article

Trading Desk: Master Agreement Needs a ‘Bit’ of Defining

Posted: 01/2001

Master Agreement Needs a ‘Bit’ of Defining
By Bruce Christian

For months now, the word has been that a standardized master bandwidth
purchase and sale contract could be reached "any day."

The trouble is, "any day" never seems to pass. The industrywide
committee negotiating the agreement, led by the Competitive Telecommunications
Association (CompTel, www.comptel.org),
continues to have a difficult time determining QoS issues.

According to The Global TeleExchange Inc. (www.thegtx.com)
director of marketing Doug Johnson, two factors are holding up the agreement.
They are a payment arrangement for undelivered service and who pays the penalty
if agreed-upon service is not delivered.

Johnson adds that this issue may be inherent in the switching from
traditional wireline phones to packetized voice deliverable via the Internet.

"Traditionally, the way that it works is that if there is a certain
amount of downtime per month, the buyer is compensated in terms of a percentage
of traffic," Johnson explains. "So it all comes down to measurement
and the way they measure."

Traditionally, measurement for QoS would be in terms of time between when a
trouble ticket is written and when the problem is resolved.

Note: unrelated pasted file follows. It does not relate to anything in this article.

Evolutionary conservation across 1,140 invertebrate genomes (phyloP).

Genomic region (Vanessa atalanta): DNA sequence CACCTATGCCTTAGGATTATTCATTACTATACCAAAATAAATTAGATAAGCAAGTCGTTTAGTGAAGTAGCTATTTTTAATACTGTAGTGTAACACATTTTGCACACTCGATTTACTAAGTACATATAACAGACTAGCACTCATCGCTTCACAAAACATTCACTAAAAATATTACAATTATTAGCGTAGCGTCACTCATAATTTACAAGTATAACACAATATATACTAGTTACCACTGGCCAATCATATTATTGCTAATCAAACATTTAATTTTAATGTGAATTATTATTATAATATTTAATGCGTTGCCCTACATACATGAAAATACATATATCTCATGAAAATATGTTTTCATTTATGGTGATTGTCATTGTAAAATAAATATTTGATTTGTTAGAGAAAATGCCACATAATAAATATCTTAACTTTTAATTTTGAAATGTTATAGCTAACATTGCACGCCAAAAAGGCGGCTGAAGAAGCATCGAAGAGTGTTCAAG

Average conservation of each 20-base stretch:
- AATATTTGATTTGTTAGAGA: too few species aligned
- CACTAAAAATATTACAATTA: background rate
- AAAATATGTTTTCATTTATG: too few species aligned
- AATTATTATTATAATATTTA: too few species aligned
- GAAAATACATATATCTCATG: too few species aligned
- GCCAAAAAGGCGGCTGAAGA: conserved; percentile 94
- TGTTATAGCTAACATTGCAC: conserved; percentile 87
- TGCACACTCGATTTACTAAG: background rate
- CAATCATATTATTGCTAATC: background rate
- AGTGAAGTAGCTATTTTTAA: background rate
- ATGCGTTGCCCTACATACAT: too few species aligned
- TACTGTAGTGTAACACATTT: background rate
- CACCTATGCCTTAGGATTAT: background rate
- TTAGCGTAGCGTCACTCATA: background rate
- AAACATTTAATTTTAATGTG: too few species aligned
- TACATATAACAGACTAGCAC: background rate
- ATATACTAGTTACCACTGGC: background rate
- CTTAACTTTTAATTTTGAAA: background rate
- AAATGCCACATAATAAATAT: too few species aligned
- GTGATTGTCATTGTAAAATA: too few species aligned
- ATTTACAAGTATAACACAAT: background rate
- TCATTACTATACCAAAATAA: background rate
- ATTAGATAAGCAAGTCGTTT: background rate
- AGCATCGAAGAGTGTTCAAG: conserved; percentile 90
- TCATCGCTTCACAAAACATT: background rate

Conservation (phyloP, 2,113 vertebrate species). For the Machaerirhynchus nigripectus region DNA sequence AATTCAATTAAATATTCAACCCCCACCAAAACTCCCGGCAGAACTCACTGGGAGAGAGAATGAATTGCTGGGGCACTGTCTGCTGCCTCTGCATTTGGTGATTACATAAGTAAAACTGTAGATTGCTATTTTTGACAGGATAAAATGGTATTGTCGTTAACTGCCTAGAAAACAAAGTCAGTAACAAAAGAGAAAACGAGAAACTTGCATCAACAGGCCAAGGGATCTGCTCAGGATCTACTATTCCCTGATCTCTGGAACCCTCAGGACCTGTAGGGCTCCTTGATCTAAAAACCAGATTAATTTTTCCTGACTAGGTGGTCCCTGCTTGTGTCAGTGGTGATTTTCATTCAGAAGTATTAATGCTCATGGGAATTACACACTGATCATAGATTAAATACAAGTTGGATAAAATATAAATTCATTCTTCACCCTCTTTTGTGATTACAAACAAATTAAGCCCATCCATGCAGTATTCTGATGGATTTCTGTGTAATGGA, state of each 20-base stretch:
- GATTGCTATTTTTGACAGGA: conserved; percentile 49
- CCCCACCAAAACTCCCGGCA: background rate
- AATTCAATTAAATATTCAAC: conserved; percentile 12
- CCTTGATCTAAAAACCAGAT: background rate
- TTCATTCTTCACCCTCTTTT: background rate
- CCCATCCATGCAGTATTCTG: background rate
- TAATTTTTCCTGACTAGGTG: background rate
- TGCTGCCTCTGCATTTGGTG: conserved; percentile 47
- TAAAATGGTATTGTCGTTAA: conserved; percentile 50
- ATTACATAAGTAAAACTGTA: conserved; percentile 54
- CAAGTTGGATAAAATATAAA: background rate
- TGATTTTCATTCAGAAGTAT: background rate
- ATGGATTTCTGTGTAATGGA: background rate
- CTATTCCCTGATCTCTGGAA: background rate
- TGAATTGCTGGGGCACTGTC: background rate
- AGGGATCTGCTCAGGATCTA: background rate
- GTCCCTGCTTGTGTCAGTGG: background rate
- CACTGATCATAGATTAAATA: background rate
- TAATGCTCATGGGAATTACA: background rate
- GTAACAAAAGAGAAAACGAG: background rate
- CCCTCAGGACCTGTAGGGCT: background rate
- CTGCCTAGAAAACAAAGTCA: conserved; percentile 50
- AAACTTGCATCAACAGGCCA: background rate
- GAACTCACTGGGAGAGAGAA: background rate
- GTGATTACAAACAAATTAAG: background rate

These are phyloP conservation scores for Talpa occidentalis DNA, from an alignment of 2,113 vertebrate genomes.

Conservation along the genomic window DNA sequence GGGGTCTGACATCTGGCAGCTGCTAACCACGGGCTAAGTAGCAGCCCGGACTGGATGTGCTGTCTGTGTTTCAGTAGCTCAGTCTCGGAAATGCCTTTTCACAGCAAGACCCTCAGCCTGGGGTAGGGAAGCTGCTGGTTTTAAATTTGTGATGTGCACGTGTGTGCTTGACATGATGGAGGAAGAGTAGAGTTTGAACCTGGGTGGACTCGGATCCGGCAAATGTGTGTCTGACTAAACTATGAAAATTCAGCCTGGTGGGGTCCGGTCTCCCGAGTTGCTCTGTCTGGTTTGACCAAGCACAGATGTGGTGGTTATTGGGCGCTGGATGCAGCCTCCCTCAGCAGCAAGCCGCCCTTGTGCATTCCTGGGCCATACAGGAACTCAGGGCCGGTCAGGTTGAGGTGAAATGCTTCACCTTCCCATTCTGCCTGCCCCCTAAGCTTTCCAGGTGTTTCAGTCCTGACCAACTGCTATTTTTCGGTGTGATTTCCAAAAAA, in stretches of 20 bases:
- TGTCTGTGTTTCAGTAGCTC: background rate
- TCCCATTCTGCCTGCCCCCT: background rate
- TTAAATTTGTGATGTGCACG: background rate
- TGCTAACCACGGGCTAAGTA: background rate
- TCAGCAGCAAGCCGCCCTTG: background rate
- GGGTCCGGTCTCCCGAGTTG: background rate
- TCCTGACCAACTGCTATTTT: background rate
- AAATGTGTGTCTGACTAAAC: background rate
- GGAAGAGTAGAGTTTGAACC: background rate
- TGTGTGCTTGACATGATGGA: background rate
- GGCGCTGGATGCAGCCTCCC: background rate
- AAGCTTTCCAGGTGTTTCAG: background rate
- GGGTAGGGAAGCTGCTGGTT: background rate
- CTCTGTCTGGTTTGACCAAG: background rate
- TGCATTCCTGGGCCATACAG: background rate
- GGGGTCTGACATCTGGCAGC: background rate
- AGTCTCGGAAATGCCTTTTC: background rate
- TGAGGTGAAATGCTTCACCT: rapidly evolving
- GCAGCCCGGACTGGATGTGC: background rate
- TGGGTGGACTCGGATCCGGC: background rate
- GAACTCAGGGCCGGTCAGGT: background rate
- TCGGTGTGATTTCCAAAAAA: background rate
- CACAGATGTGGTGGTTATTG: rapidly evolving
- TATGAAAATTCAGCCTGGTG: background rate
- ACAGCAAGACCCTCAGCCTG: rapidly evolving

However, as voice is digitized and moves as data, the measuring stick has to
change.

"The BTO [Bandwidth Trading Organization] is taking a position more of
an Internet focus," Johnson says. "They are measuring errored seconds,
severely errored seconds and unavailable seconds.

"What they are trying to measure is how many bits are lost in a
particular bit stream," he says.

The category of errored seconds occurs when fewer than 2,400 bit errors are
measured. Severely errored seconds is reached when more than 2,400 bit errors
are recorded. Unavailable seconds occurs when consecutive strings of more than
10 severely errored seconds are measured in a day.

The categories are based roughly on what Enron Broadband Services (www.enron.net)
and CompTel have recommended.

"In measuring this way, they are trying to write refunds into the
contract, so it is only natural that people who can’t measure these quantities
aren’t going to sign this," Johnson says.

Not all service providers are digitizing their signals; hence, a bit-error
measurement standard is not applicable to everyone.

"A lot of companies would have to install new hardware and
software," Johnson says.

As far as paying if the seller can’t deliver, that also may remain
problematic.

Unlike some commodities–such as electricity–in which the seller agrees to a
price and keeps to that price regardless of fluctuations, the current working
agreement does not hold the seller to an agreed-upon set price.

In fact, CompTel president H. Russell Frisby Jr. emphasizes the master
trading agreement’s flexibility.

Last October, he wrote of the proposal: "Although the adoption of
standard terms and conditions increases market efficiency, the proposed master
agreement is entirely voluntary, and there is no requirement or agreement that
companies desiring to engage in bandwidth trading use the standard form."

He further explains, "The agreement is structured to easily permit
parties to tailor the agreement to vary certain terms and provisions."


Leave a comment

Your email address will not be published. Required fields are marked *

The ID is: 68827